(View From The Couch is a weekly column that reviews what's new on Blu-ray and DVD. Ratings are on a four-star scale.)
EXODUS (1960). As detailed in the best picture of 2015, the criminally underrated Trumbo (go here for a complete look at the Best & Worst Films of 2015), the heinous Hollywood blacklist was broken when two powerful filmmakers hired persona non grata Dalton Trumbo to write the scripts for their respective pictures using his own moniker rather than a pseudonym. One, of course, was actor-producer Kirk Douglas with 1960's Spartacus; the other was director-producer Otto Preminger with the same year's Exodus, the screen version of Leon Uris' gargantuan bestseller about the founding of the State of Israel. Trumbo served up two hefty screenplays full of incident, emotion and intellectual exchanges — of the pair, I much prefer Spartacus, although there's something to be said for his streamlining of so much historical content (and, yes, fictional deviations) found in Uris' bowling-ball-sized novel, as well as for Preminger's mounting of some truly impressive set-pieces. Despite his deserved ranking as one of the Hollywood greats, Paul Newman is curiously ineffectual as Haganah leader Ari Ben Canaan, and his character's romance with an American nurse (Eva Marie Saint) lacks palpable passion. The supporting players fare better, with David Opatoshu (as radical Irgun leader Akiva Ben Canaan) and Sal Mineo (as seething Irgun operative Dov Landau) emerging as the cast standouts. In the battle of the now-classic movie themes, Ernest Gold's work on Exodus earned the Best Original Score Oscar over Elmer Bernstein's achievement with The Magnificent Seven and Dimitri Tiomkin's efforts on The Alamo (the best of the year's bunch, Bernard Herrmann's score for Psycho, wasn't even nominated); the film's other nominations went to Mineo for Best Supporting Actor and Sam Leavitt for Best Color Cinematography.
Blu-ray extras consist of the theatrical trailer and an isolated track of Gold's score.
FELICITY (1978). Well before the popular American TV series Felicity, there was the Australian movie Felicity, featuring a young school girl whose idea of — ahem — cramming for her finals was quite different than that taken by Keri Russell in the television show. This Felicity is a teenager (played by 26-year-old Canadian actress Glory Annen) who experiences her sexual awakening while attending an all-girls school in England and then loses her virginity while traveling in Hong Kong. Her deflowering is followed by a succession of romps with men and women alike, until she finds herself falling for a nice guy (Chris Milne). An example of both the sort of softcore feature and the type of Aussie exploitation picture being made during the 1970s (although it registers as more of the former and less of the latter), Felicity is indistinguishable from numerous other mediocrities in this vein, but it's sure to please those who have been missing those late-night "Skinemax" features something fierce.
More interesting are the two documentaries included as bonuses on the Blu-ray, both helmed (like Felicity) by John D. Lamond. The 1975 effort Australia After Dark (Lamond's debut as a director) was clearly inspired by the worldwide success of the notorious 1962 "shockumentary" Mondo Cane and its subsequent imitators, as Lamond basically travels around his homeland and shoots footage of a gay wedding, a porn flick in production, a body-painting session, and a performance artist known as Count Copernicus. It's the sort of material that used to be found on HBO's Real Sex, although there are also skin-free vignettes focusing on the serious (alcoholism among Aborigines) and the sordid (death masks of criminals). The movie is ultimately an unwieldy grab bag of anecdotes, though there are some amusing bits scattered throughout.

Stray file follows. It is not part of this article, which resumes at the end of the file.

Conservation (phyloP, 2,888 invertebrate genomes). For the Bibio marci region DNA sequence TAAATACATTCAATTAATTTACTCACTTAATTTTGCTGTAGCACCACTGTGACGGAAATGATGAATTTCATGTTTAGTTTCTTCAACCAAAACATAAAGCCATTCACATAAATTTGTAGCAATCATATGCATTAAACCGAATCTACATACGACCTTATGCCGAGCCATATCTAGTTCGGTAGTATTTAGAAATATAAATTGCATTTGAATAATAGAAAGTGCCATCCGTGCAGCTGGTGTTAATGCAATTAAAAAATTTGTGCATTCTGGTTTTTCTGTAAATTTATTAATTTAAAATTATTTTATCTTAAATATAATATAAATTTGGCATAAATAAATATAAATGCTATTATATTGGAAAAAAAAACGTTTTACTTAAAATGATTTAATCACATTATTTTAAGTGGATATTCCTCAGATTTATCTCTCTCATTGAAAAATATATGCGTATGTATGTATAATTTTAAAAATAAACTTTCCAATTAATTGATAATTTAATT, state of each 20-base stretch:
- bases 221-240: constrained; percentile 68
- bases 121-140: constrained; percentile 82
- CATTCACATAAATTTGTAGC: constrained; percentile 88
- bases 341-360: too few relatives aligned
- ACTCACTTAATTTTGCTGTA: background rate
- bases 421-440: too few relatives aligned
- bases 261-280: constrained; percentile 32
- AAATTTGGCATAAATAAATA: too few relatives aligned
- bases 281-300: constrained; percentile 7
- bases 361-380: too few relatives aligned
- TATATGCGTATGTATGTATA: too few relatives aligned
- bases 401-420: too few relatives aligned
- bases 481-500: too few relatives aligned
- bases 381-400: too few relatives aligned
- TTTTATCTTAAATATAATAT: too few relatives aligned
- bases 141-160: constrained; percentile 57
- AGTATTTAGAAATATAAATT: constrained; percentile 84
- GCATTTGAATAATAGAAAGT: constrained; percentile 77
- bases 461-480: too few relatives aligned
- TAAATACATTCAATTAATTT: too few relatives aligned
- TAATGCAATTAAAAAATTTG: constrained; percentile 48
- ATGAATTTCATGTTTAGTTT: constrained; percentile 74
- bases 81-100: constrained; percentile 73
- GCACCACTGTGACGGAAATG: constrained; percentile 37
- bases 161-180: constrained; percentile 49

Even better is 1978's The ABCs of Love and Sex: Australia Style, a documentary that begins and ends with an animated sequence and in between employs the letters of the alphabet to explain, well, love and sex. A is for Anatomy; C is for Contraception; H is for Homosexuality; J is for Jealousy — you get the idea. And, yes, there are scenes of people cavorting around giant letter blocks.
Blu-ray extras include audio commentary on Felicity by Lamond and Annen; separate audio commentaries on the other two films by Lamond and Not Quite Hollywood: The Wild, Untold Story of Ozploitation! director Mark Hartley; and a trailer reel of several of Lamond's movies.
THE GONG SHOW MOVIE (1980). Back in the day, The Gong Show was the sort of faddish television program watched by the same type of morons who later would make hits out of such low-IQ fare as Duck Dynasty and Fear Factor. Its creator and MC was Chuck Barris, who allowed all manner of novelty acts to perform on the show, even the racy ones which caused the censors to sweat. After a four-year run, the series was cancelled in 1980, around the same time that Barris (as star, director and, with Robert Downey Sr., writer) foisted this big-screen version onto the public. Rated R to accommodate the nudity and profanity that couldn't be seen and heard on TV, it was a critical and commercial disaster, and no wonder: Following Barris around as he deals with folks clamoring to be on the show, it's less A Hard Day's Night and more a hard day's watch. The navel-gazing premise is workable — as much as I can't stand Howard Stern, he admittedly pulled off a similar ego trip with 1997's entertaining Private Parts — but The Gong Show Movie is crammed with so many desperate gags and anchored by Barris' suffocating woe-is-me routine that its only worth is as a relic of its time. Gong Show panelists like Jamie Farr and Jaye P. Morgan are on hand as themselves; Rip Taylor appears as a fussy maître d'; Tony Randall, Phil Hartman and Rosey Grier appear in bit parts; and there are uncredited cameos by Danny De Vito and Kitten Natividad. But very little makes any impression, as the acts are idiotic and the acting is insincere. Barris also contributes a handful of songs for which he wrote the music and lyrics himself — the one used during the grand finale, "Don't Get Up," is actually clever, but by that point, the picture has long been gonged into irrelevance.